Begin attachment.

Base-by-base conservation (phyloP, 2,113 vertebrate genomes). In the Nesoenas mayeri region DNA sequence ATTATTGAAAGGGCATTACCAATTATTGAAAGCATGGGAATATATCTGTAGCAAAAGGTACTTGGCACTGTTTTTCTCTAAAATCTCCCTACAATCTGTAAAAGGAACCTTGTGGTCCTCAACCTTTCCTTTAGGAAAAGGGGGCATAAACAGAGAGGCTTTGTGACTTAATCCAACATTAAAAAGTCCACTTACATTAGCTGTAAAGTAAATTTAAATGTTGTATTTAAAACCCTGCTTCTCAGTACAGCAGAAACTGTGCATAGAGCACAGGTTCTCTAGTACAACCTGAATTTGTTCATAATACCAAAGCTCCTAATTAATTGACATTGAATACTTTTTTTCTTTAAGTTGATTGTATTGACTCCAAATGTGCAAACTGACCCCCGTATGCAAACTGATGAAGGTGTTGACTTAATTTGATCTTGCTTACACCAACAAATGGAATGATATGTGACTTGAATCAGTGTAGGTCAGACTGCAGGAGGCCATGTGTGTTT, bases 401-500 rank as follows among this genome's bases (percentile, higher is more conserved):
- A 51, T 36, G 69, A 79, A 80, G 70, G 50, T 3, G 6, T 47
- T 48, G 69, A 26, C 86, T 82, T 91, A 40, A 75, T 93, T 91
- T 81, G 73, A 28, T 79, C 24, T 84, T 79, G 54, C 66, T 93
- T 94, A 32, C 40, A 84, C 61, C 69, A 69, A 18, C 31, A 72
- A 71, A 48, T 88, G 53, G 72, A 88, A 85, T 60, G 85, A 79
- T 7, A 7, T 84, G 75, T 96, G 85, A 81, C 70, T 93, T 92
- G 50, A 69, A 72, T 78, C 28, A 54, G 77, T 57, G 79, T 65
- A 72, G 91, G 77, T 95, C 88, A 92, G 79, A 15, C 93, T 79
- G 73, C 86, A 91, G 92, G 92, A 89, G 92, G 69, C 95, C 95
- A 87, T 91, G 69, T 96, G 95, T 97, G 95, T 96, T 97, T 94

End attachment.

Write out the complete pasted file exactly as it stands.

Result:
Base-by-base conservation (phyloP, 2,113 vertebrate genomes). In the Nesoenas mayeri region DNA sequence ATTATTGAAAGGGCATTACCAATTATTGAAAGCATGGGAATATATCTGTAGCAAAAGGTACTTGGCACTGTTTTTCTCTAAAATCTCCCTACAATCTGTAAAAGGAACCTTGTGGTCCTCAACCTTTCCTTTAGGAAAAGGGGGCATAAACAGAGAGGCTTTGTGACTTAATCCAACATTAAAAAGTCCACTTACATTAGCTGTAAAGTAAATTTAAATGTTGTATTTAAAACCCTGCTTCTCAGTACAGCAGAAACTGTGCATAGAGCACAGGTTCTCTAGTACAACCTGAATTTGTTCATAATACCAAAGCTCCTAATTAATTGACATTGAATACTTTTTTTCTTTAAGTTGATTGTATTGACTCCAAATGTGCAAACTGACCCCCGTATGCAAACTGATGAAGGTGTTGACTTAATTTGATCTTGCTTACACCAACAAATGGAATGATATGTGACTTGAATCAGTGTAGGTCAGACTGCAGGAGGCCATGTGTGTTT, bases 401-500 rank as follows among this genome's bases (percentile, higher is more conserved):
- A 51, T 36, G 69, A 79, A 80, G 70, G 50, T 3, G 6, T 47
- T 48, G 69, A 26, C 86, T 82, T 91, A 40, A 75, T 93, T 91
- T 81, G 73, A 28, T 79, C 24, T 84, T 79, G 54, C 66, T 93
- T 94, A 32, C 40, A 84, C 61, C 69, A 69, A 18, C 31, A 72
- A 71, A 48, T 88, G 53, G 72, A 88, A 85, T 60, G 85, A 79
- T 7, A 7, T 84, G 75, T 96, G 85, A 81, C 70, T 93, T 92
- G 50, A 69, A 72, T 78, C 28, A 54, G 77, T 57, G 79, T 65
- A 72, G 91, G 77, T 95, C 88, A 92, G 79, A 15, C 93, T 79
- G 73, C 86, A 91, G 92, G 92, A 89, G 92, G 69, C 95, C 95
- A 87, T 91, G 69, T 96, G 95, T 97, G 95, T 96, T 97, T 94